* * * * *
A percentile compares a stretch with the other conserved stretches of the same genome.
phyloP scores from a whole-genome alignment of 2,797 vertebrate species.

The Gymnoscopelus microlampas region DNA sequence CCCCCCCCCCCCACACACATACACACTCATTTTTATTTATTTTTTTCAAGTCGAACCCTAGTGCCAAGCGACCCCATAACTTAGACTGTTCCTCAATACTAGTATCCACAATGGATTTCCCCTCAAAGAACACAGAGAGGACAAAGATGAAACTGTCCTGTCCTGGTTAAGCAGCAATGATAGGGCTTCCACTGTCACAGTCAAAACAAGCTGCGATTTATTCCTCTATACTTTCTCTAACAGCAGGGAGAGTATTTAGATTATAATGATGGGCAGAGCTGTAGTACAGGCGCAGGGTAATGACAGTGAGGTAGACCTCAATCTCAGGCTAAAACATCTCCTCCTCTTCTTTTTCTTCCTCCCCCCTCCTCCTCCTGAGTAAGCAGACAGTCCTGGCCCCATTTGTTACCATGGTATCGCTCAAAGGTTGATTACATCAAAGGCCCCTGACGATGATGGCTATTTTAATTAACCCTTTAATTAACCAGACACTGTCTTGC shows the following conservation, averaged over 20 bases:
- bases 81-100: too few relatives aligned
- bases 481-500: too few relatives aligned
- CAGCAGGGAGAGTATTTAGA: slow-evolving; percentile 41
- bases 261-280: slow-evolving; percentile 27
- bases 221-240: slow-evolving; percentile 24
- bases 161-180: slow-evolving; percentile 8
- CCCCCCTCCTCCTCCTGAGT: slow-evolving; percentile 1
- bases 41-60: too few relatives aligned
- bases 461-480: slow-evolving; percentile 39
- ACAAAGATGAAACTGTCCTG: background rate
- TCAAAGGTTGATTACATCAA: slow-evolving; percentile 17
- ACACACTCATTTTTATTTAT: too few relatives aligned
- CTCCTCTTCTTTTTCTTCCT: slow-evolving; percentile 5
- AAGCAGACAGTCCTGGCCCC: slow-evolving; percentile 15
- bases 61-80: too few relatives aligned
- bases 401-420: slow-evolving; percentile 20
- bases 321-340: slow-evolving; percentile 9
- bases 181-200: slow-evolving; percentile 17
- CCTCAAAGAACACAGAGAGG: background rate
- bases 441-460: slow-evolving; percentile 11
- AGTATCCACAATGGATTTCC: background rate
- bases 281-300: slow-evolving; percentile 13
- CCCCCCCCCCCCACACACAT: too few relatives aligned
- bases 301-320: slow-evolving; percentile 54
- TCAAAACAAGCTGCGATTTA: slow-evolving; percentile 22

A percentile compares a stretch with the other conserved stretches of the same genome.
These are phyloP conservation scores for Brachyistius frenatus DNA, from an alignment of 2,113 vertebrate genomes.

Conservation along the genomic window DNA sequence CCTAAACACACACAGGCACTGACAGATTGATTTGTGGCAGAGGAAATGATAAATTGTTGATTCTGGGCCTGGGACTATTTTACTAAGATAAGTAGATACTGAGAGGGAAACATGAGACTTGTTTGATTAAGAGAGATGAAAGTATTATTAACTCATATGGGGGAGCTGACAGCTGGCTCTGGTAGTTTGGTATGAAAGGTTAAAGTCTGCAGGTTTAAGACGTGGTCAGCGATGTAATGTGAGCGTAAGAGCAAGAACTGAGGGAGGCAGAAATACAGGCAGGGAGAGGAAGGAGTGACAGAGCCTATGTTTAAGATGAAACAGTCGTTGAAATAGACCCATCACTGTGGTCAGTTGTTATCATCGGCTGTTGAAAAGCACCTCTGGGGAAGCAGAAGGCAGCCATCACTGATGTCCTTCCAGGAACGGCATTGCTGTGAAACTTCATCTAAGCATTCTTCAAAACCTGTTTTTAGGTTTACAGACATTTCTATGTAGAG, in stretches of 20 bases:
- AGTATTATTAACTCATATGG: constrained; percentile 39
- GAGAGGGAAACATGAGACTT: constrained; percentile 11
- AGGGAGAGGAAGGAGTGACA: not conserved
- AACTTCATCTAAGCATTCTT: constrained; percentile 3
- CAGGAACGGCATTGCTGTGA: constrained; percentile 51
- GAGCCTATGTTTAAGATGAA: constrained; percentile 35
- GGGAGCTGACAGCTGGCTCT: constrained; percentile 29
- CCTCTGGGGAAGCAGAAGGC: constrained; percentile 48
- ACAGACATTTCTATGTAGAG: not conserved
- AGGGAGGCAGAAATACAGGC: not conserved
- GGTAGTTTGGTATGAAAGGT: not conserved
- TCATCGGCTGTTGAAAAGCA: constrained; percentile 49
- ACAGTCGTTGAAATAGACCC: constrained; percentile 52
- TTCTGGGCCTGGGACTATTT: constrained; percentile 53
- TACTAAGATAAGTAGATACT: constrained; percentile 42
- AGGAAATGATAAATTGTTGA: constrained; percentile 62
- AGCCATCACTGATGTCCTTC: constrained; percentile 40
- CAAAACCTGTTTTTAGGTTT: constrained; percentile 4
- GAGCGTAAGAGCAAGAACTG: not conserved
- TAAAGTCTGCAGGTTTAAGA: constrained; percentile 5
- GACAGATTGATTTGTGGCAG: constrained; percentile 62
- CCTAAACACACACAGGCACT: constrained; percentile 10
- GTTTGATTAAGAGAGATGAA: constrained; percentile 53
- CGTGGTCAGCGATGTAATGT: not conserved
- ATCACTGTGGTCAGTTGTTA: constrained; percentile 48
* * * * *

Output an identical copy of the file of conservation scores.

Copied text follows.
A percentile compares a stretch with the other conserved stretches of the same genome.
phyloP scores from a whole-genome alignment of 2,797 vertebrate species.

The Gymnoscopelus microlampas region DNA sequence CCCCCCCCCCCCACACACATACACACTCATTTTTATTTATTTTTTTCAAGTCGAACCCTAGTGCCAAGCGACCCCATAACTTAGACTGTTCCTCAATACTAGTATCCACAATGGATTTCCCCTCAAAGAACACAGAGAGGACAAAGATGAAACTGTCCTGTCCTGGTTAAGCAGCAATGATAGGGCTTCCACTGTCACAGTCAAAACAAGCTGCGATTTATTCCTCTATACTTTCTCTAACAGCAGGGAGAGTATTTAGATTATAATGATGGGCAGAGCTGTAGTACAGGCGCAGGGTAATGACAGTGAGGTAGACCTCAATCTCAGGCTAAAACATCTCCTCCTCTTCTTTTTCTTCCTCCCCCCTCCTCCTCCTGAGTAAGCAGACAGTCCTGGCCCCATTTGTTACCATGGTATCGCTCAAAGGTTGATTACATCAAAGGCCCCTGACGATGATGGCTATTTTAATTAACCCTTTAATTAACCAGACACTGTCTTGC shows the following conservation, averaged over 20 bases:
- bases 81-100: too few relatives aligned
- bases 481-500: too few relatives aligned
- CAGCAGGGAGAGTATTTAGA: slow-evolving; percentile 41
- bases 261-280: slow-evolving; percentile 27
- bases 221-240: slow-evolving; percentile 24
- bases 161-180: slow-evolving; percentile 8
- CCCCCCTCCTCCTCCTGAGT: slow-evolving; percentile 1
- bases 41-60: too few relatives aligned
- bases 461-480: slow-evolving; percentile 39
- ACAAAGATGAAACTGTCCTG: background rate
- TCAAAGGTTGATTACATCAA: slow-evolving; percentile 17
- ACACACTCATTTTTATTTAT: too few relatives aligned
- CTCCTCTTCTTTTTCTTCCT: slow-evolving; percentile 5
- AAGCAGACAGTCCTGGCCCC: slow-evolving; percentile 15
- bases 61-80: too few relatives aligned
- bases 401-420: slow-evolving; percentile 20
- bases 321-340: slow-evolving; percentile 9
- bases 181-200: slow-evolving; percentile 17
- CCTCAAAGAACACAGAGAGG: background rate
- bases 441-460: slow-evolving; percentile 11
- AGTATCCACAATGGATTTCC: background rate
- bases 281-300: slow-evolving; percentile 13
- CCCCCCCCCCCCACACACAT: too few relatives aligned
- bases 301-320: slow-evolving; percentile 54
- TCAAAACAAGCTGCGATTTA: slow-evolving; percentile 22

A percentile compares a stretch with the other conserved stretches of the same genome.
These are phyloP conservation scores for Brachyistius frenatus DNA, from an alignment of 2,113 vertebrate genomes.

Conservation along the genomic window DNA sequence CCTAAACACACACAGGCACTGACAGATTGATTTGTGGCAGAGGAAATGATAAATTGTTGATTCTGGGCCTGGGACTATTTTACTAAGATAAGTAGATACTGAGAGGGAAACATGAGACTTGTTTGATTAAGAGAGATGAAAGTATTATTAACTCATATGGGGGAGCTGACAGCTGGCTCTGGTAGTTTGGTATGAAAGGTTAAAGTCTGCAGGTTTAAGACGTGGTCAGCGATGTAATGTGAGCGTAAGAGCAAGAACTGAGGGAGGCAGAAATACAGGCAGGGAGAGGAAGGAGTGACAGAGCCTATGTTTAAGATGAAACAGTCGTTGAAATAGACCCATCACTGTGGTCAGTTGTTATCATCGGCTGTTGAAAAGCACCTCTGGGGAAGCAGAAGGCAGCCATCACTGATGTCCTTCCAGGAACGGCATTGCTGTGAAACTTCATCTAAGCATTCTTCAAAACCTGTTTTTAGGTTTACAGACATTTCTATGTAGAG, in stretches of 20 bases:
- AGTATTATTAACTCATATGG: constrained; percentile 39
- GAGAGGGAAACATGAGACTT: constrained; percentile 11
- AGGGAGAGGAAGGAGTGACA: not conserved
- AACTTCATCTAAGCATTCTT: constrained; percentile 3
- CAGGAACGGCATTGCTGTGA: constrained; percentile 51
- GAGCCTATGTTTAAGATGAA: constrained; percentile 35
- GGGAGCTGACAGCTGGCTCT: constrained; percentile 29
- CCTCTGGGGAAGCAGAAGGC: constrained; percentile 48
- ACAGACATTTCTATGTAGAG: not conserved
- AGGGAGGCAGAAATACAGGC: not conserved
- GGTAGTTTGGTATGAAAGGT: not conserved
- TCATCGGCTGTTGAAAAGCA: constrained; percentile 49
- ACAGTCGTTGAAATAGACCC: constrained; percentile 52
- TTCTGGGCCTGGGACTATTT: constrained; percentile 53
- TACTAAGATAAGTAGATACT: constrained; percentile 42
- AGGAAATGATAAATTGTTGA: constrained; percentile 62
- AGCCATCACTGATGTCCTTC: constrained; percentile 40
- CAAAACCTGTTTTTAGGTTT: constrained; percentile 4
- GAGCGTAAGAGCAAGAACTG: not conserved
- TAAAGTCTGCAGGTTTAAGA: constrained; percentile 5
- GACAGATTGATTTGTGGCAG: constrained; percentile 62
- CCTAAACACACACAGGCACT: constrained; percentile 10
- GTTTGATTAAGAGAGATGAA: constrained; percentile 53
- CGTGGTCAGCGATGTAATGT: not conserved
- ATCACTGTGGTCAGTTGTTA: constrained; percentile 48